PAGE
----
This company has built a clever, low-drag hydrofoiling boat that barely touches the water, giving it a super-smooth, efficient ride and three times the range of other electric boats. The C-7 is already in production, having passed Swiss certification tests the company describes as the world's toughest. With its automatically actuating hydrofoils and electric propulsion system, it's a unique and seriously practical configuration that's much more than an eye-popping novelty.
Hydrofoils, of course, are primarily designed for efficiency. As they rise up out of the water, they reduce hydrodynamic drag to a fraction of what the hull normally causes. That's handy on a gasoline-powered boat, but an absolute game-changer for an electric; gasoline carries so much more energy per kilogram than lithium batteries, and boats use so much more energy than cars to drag themselves through the water, that electric boats have been seriously range-restricted as a result.
By incorporating hydrofoils, the Candela C-7 achieves a top speed of 30 knots (35 mph, 56 km/h), and a range of 50 nautical miles (57 miles, 93 km) at 22 knots (25 mph, 41 km/h) on a single charge of its 40-kWh battery. That might not sound like a ton, but Candela says it's about three times the range that other electrics on the market can offer. There are others that go further – the Sarvo 37, for example, can go 100 nautical miles (114 miles, 186 km) for twice the range. But it uses a colossal 350-kWh battery, nearly nine times the size of the C-7's, to get there.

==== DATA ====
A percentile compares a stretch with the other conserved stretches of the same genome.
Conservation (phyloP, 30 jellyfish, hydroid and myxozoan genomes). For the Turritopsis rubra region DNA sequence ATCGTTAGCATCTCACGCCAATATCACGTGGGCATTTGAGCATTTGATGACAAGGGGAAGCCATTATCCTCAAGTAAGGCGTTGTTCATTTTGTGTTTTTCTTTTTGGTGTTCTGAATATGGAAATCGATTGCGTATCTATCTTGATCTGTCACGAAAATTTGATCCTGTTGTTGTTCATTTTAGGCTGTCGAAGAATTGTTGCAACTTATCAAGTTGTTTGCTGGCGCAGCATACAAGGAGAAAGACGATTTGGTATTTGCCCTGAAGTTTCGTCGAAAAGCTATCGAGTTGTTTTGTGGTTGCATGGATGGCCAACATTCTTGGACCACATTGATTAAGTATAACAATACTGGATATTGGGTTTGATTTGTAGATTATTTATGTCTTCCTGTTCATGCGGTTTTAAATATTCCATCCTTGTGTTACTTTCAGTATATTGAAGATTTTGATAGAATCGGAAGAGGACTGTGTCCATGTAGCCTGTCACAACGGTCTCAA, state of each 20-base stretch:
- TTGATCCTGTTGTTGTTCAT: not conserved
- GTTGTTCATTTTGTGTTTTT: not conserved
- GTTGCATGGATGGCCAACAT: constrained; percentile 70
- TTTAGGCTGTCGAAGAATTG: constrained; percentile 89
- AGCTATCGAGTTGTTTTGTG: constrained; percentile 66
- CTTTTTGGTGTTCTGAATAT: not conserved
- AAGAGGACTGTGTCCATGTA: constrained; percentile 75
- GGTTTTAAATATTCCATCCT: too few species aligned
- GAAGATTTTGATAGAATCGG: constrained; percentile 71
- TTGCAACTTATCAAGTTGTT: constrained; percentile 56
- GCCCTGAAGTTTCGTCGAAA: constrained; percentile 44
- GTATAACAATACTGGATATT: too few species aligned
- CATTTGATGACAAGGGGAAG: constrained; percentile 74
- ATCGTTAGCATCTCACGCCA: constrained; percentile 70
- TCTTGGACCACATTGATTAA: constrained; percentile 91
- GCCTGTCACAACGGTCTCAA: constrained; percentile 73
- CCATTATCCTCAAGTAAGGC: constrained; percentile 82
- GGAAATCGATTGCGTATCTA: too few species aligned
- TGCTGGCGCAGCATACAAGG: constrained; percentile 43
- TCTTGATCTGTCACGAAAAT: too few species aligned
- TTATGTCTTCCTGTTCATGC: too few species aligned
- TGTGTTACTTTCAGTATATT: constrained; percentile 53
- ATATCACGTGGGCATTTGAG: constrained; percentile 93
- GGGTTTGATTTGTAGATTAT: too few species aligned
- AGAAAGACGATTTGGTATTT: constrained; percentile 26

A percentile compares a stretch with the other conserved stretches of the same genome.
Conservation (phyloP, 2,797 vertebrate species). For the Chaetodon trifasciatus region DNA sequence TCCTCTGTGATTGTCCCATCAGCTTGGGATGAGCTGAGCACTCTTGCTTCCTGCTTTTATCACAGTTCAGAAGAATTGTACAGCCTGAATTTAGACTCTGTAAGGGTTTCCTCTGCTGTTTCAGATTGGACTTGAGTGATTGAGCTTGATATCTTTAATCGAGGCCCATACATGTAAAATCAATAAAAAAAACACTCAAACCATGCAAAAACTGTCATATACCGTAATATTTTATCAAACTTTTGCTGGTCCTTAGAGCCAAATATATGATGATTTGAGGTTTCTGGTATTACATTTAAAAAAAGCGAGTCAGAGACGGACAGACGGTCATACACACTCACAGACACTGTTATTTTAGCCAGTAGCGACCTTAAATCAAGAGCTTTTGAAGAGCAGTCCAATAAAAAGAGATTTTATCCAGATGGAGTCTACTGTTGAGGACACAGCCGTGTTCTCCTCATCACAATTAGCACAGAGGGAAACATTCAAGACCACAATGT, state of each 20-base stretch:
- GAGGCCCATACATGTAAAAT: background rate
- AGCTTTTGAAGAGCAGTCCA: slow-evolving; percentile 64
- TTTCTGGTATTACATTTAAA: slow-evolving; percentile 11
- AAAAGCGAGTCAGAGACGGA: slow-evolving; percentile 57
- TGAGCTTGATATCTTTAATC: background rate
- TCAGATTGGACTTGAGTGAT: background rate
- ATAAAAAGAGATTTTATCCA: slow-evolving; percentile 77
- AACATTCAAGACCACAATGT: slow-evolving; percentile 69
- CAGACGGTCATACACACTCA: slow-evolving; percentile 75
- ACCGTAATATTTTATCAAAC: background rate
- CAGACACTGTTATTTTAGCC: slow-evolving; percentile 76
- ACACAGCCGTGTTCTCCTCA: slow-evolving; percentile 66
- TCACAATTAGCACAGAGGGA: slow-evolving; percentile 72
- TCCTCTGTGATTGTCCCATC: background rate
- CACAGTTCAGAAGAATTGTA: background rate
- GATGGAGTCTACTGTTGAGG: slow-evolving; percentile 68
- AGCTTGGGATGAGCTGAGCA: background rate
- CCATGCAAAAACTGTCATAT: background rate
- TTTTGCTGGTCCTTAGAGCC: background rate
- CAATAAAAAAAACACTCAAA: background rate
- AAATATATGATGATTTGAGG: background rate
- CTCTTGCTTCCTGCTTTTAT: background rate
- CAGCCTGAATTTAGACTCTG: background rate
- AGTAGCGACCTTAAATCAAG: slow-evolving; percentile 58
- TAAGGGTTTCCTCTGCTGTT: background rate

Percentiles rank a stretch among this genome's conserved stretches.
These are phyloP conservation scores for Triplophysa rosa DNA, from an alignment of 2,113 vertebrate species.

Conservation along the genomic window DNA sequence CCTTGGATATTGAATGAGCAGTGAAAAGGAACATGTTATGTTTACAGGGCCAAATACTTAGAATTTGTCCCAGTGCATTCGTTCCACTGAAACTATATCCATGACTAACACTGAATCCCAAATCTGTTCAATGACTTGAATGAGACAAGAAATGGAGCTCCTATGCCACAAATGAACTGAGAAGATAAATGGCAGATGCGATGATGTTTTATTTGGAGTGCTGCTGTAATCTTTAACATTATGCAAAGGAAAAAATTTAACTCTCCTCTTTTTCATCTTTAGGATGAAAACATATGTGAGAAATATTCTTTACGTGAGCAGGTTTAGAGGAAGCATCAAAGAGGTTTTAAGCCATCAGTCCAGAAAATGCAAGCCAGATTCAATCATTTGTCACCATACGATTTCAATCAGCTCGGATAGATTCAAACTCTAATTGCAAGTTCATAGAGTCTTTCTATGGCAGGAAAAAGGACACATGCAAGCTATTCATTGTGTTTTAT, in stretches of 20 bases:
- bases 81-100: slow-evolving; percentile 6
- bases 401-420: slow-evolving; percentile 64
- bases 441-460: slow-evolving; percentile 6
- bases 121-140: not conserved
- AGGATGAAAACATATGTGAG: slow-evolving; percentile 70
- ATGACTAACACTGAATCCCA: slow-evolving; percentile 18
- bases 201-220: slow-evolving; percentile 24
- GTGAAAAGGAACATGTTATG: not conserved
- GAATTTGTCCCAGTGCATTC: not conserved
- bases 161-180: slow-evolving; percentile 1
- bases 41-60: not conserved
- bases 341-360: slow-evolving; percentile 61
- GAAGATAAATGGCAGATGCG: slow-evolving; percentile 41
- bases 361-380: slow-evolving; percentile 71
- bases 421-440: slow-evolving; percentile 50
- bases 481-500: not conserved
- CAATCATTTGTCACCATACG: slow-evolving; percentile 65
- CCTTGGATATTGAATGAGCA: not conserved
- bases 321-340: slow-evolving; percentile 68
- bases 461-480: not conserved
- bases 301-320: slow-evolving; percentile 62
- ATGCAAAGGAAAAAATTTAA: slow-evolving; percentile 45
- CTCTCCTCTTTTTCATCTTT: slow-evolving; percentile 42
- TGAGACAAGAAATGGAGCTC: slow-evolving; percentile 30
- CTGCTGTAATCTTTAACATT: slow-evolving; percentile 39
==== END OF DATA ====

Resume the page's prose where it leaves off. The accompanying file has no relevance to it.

Efficiency is not the only benefit here; the C-7 is virtually silent in operation, and even at speed it leaves a tiny 5-cm (2-in) wake compared to a regular boat; both of these factors will be appreciated by wildlife and other water users alike.